Saturday, March 20, 2010

Deja Vu?

"Seventeen-year-old Annika Truman knows about the power of positive thinking. With a little brother who has cancer, it’s all she ever hears about. And in order to help Jeremy, she will go to the ends of the earth (or at least as far as Hollywood) to help him believe he can survive his upcoming surgery.

But Annika’s plan to convince Jeremy that a magic genie will grant him any wish throws her a curveball when he unexpectedly wishes that his television idol would visit him. Annika suddenly fi nds herself in the desperate predicament of getting access to a hunky star actor and convincing him to come home with her. Piece of cake, right?"

"Bee’s brother, Tommy, knows everything there is to know about sharks. He also knows that his life will be cut short by cystic fibrosis. And so does Bee.

That’s why she wants to make his wish-foundation-sponsored trip to swim with a great white shark an unforgettable memory.

But wishes don’t always come true. At least, not as expected. Only when Bee takes Tommy to meet a famous shark attack survivor and hard-core surfer does Tommy have the chance to live one day to the fullest.

And in the sun-kissed ocean off a California beach, Bee discovers that she has a few secret wishes of her own. . . . "

Friday, March 19, 2010

Alyzon Whitestarr by Isobelle Carmody

"Alyzon Whitestarr doesn't take after her musically talented father or her nocturnal, artistic mother. In fact, she’s the most normal member of a very eccentric family . . . until the day that an accident leaves her more unique than she ever could have dreamed.

Suddenly colors are more vibrant to Alyzon; her memory is flawless; but strangest of all is Alyzon’s sense of smell. Her best friend smells of a comforting sea breeze. She registers her father’s contentment as the sweet scent of caramelized sugar. But why does the cutest guy in school smell so rancid?

With Alyzon’s extrasensory perception comes intrigue and danger, as she becomes aware of the dark secrets and hidden ambitions that threaten her family. In the end, being different might be less of a blessing than a curse. . . ."

Overall: 4/5

There are so many things to say about this book, and I'm not sure where to start so I'll just dive right in. The very first thing that I noticed at the beginning was the author's writing style. It was a almost a mix between Adrienne Maria Vrettos and Barbara Kingsolver, in the aspect that Carmody seemed to add in little bits and pieces about the background of the person and their childhood/life that weren't necessary to the story but nice to read anyway. Like actually looking in on a person's life, because in real life not everything is crucial to the main story of your life. And I love it when authors are able to capture that without making it seem long and dreary.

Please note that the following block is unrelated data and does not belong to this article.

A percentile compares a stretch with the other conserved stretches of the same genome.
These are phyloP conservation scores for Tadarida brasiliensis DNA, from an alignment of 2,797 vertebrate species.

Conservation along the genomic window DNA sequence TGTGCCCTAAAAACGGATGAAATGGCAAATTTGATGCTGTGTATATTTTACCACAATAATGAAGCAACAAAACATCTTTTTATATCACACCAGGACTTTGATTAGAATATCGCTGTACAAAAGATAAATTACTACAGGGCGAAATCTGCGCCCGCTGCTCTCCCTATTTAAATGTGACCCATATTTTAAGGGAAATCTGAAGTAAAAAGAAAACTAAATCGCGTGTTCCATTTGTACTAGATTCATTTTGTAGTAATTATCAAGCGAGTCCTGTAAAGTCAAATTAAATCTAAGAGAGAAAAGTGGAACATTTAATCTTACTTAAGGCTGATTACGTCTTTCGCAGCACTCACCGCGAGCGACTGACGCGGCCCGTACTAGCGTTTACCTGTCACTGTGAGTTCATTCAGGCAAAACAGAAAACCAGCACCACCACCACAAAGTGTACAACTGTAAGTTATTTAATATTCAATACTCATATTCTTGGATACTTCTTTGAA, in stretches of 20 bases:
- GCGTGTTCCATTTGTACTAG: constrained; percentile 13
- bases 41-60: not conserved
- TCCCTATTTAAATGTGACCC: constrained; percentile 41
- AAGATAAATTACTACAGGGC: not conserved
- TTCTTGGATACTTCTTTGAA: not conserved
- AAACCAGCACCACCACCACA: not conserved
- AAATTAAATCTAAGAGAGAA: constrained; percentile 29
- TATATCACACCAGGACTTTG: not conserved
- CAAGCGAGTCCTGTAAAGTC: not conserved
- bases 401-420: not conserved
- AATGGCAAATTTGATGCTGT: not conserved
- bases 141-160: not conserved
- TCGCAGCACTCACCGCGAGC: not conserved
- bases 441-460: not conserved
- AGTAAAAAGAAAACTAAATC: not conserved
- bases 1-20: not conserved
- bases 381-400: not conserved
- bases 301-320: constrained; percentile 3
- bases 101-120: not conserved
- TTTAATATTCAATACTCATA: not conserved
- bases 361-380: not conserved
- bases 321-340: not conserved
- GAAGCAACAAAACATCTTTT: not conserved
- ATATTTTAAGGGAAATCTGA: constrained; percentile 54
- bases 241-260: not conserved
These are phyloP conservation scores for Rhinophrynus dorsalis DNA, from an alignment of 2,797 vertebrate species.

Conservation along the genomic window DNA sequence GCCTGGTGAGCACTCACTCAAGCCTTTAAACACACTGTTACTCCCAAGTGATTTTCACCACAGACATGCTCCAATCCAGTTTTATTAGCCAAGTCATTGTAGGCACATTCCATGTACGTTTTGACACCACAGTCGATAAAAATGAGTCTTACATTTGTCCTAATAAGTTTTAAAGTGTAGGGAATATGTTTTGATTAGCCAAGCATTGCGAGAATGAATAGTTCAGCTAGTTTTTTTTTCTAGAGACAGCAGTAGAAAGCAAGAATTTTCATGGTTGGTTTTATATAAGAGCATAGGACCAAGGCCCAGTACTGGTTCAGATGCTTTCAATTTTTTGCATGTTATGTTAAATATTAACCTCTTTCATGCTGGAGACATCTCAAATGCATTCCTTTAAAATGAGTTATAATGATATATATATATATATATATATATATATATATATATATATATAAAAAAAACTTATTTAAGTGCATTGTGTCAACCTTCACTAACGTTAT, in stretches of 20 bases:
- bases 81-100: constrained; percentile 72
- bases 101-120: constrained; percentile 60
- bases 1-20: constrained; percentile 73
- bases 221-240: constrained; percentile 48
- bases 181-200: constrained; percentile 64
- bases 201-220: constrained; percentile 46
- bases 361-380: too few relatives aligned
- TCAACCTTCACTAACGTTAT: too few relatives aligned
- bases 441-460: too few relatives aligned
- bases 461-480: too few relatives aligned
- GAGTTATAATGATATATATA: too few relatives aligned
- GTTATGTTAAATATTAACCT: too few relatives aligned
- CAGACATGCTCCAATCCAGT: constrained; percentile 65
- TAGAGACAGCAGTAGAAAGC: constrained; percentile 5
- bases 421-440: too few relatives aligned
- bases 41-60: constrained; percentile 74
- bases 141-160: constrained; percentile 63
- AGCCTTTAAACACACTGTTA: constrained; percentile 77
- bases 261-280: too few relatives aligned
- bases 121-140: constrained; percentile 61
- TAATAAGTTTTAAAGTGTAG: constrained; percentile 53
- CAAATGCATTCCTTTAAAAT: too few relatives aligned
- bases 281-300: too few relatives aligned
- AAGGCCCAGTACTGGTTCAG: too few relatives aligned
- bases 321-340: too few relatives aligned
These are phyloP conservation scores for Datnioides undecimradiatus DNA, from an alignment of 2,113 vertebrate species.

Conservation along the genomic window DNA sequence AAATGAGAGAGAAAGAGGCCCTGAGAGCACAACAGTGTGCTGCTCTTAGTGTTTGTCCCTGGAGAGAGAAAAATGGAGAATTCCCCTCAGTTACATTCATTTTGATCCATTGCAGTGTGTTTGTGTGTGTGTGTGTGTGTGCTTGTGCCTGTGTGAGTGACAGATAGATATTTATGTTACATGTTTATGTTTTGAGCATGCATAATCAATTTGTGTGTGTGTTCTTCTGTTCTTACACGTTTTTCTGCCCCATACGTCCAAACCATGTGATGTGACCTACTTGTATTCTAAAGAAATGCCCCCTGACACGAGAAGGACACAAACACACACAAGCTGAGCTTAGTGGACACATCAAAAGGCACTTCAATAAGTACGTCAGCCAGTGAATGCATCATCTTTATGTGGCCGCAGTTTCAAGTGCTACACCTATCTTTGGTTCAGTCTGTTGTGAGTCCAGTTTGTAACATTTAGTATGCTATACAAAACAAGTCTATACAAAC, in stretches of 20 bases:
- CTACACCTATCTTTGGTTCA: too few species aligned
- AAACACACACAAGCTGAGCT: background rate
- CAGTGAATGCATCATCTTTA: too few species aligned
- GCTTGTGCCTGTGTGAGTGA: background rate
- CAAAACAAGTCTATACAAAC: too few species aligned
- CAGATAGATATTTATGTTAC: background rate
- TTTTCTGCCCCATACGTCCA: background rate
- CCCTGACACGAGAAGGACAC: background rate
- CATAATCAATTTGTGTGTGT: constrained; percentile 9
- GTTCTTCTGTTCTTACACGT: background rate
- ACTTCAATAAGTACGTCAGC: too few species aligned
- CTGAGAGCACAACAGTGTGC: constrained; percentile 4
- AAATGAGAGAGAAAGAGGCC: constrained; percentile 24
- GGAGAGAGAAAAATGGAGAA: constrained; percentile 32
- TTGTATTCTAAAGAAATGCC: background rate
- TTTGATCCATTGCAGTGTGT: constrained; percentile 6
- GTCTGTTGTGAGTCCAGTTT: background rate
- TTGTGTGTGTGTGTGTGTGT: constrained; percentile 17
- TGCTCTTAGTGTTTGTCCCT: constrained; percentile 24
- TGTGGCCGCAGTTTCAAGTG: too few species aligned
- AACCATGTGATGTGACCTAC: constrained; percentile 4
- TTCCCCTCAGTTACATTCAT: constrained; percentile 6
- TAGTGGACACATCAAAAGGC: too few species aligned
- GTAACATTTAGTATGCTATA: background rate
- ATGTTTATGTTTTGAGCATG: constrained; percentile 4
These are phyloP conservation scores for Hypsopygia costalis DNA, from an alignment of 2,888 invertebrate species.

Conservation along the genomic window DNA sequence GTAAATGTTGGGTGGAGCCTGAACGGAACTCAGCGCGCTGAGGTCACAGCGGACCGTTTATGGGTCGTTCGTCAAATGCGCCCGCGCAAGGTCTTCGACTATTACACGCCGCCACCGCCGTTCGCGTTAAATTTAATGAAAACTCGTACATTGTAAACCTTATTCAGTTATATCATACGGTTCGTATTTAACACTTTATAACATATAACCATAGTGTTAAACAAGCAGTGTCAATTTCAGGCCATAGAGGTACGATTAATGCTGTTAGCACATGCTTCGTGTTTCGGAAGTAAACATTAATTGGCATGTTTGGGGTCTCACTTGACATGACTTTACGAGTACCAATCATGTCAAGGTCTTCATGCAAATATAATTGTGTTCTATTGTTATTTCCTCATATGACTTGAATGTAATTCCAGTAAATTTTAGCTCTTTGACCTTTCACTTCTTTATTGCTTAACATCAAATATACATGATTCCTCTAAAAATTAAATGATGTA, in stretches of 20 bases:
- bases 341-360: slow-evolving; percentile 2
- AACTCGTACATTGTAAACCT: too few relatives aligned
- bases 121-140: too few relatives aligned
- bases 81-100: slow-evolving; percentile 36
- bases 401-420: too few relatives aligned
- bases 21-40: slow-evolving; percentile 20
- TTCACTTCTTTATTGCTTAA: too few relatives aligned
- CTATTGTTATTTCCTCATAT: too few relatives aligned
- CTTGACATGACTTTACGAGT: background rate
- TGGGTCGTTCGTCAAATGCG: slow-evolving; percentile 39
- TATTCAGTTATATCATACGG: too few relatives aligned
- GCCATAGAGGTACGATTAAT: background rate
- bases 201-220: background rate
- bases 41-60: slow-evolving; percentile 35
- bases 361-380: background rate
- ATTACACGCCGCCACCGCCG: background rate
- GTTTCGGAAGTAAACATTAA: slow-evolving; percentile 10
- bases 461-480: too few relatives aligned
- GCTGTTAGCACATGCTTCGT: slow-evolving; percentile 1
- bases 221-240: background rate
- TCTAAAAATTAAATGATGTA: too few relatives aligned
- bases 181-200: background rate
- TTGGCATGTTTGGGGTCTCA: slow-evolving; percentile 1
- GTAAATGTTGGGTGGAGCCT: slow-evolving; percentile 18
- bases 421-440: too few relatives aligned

Unfortunately, the book still seemed to go a little long. Five-hundred pages that told a great story, but sometimes took it's time getting there. I found myself skipping over a particularly long paprgraph here and there that just seemed to hold excessive detail about the setting, or maybe explaining the MCs thoughts more than once.

However, there were a couple of really interesting ideas in there that needed the extra explanations. As one of those people that likes to think about things like this, I found these especially intriguing. One idea that came up as a key point in the book was that cruelty is actually a sickness, like the flu or something, that some people get infected with and from there spread to other people. which, taking that a step farther, means that it can also be cured like any other sickness, if you find the right thing to counter it. How amazing would that be?

The other cool thing that got me thinking throughout this book was the idea that animals communicate through scent; that humans used to be able to do it too, but learned to rely too heavily on the tongue for communication and eventually repressed the ability. Doesn't that just boggle your mind?

Characters: 4/5
Plot: 5/5
Ending: 3/5
Writing: 4/5
Cover: 3/5
Happy Factor: 3/5

Other books by Isobelle Carmody: Obernewtyn, Darkfall, The Gathering, Night Gate

Thursday, March 18, 2010

The Warrior Heir By Cinda Williams Chima

"Before he knew about the Roses, sixteen-year-old Jack lived an unremarkable life in the small Ohio town of Trinity. Only the medicine he has to take daily and the thick scar above his heart set him apart from the other high-schoolers. Then one day Jack skips his medicine. Suddenly, he is stronger, fiercer, and more confident than ever before. And it feels great - until he loses control of his own strength and nearly kills another player during soccer team tryouts. Soon, Jack learns the startling truth about himself: he is Weirlind - part of an underground society of magical people who live among us. At the head of this magical society sit the feuding houses of the Red Rose and the White Rose, whose power is determined by playing The Game - a magical tournament in which each house sponsors a warrior to fight to the death. The winning house rules the Weir. As if his bizarre magical heritage isn't enough, Jack finds out that he's not just another member of Weirlind - he's one of the last of the warriors - at a time when both houses are scouting for a player. Jack's performance on the soccer field has alerted the entire magical community to the fact that he's in Trinity. And until one of the houses is declared Jack's official sponsor, there are no limits to what they'll do to get Jack to fight for them. . . . "

Overall: 4/5

I've said before that I don't particularly connect with male protags, and that's still true. But what helped with this one was that it was told in third person rather than first, and there was just so much action that it was too good to put down anyway! There was so much going on that kept me constantly guessing; I couldn't figure out who to trust and who had ulterior motives.

Both throughout the book and particularly at the end, I was so sure that there was no good way to end this story, but Chima surprised me yet again. Not only was I completely satisfied with the ending, but I'm also counting down until I can get my hands on the next in the series.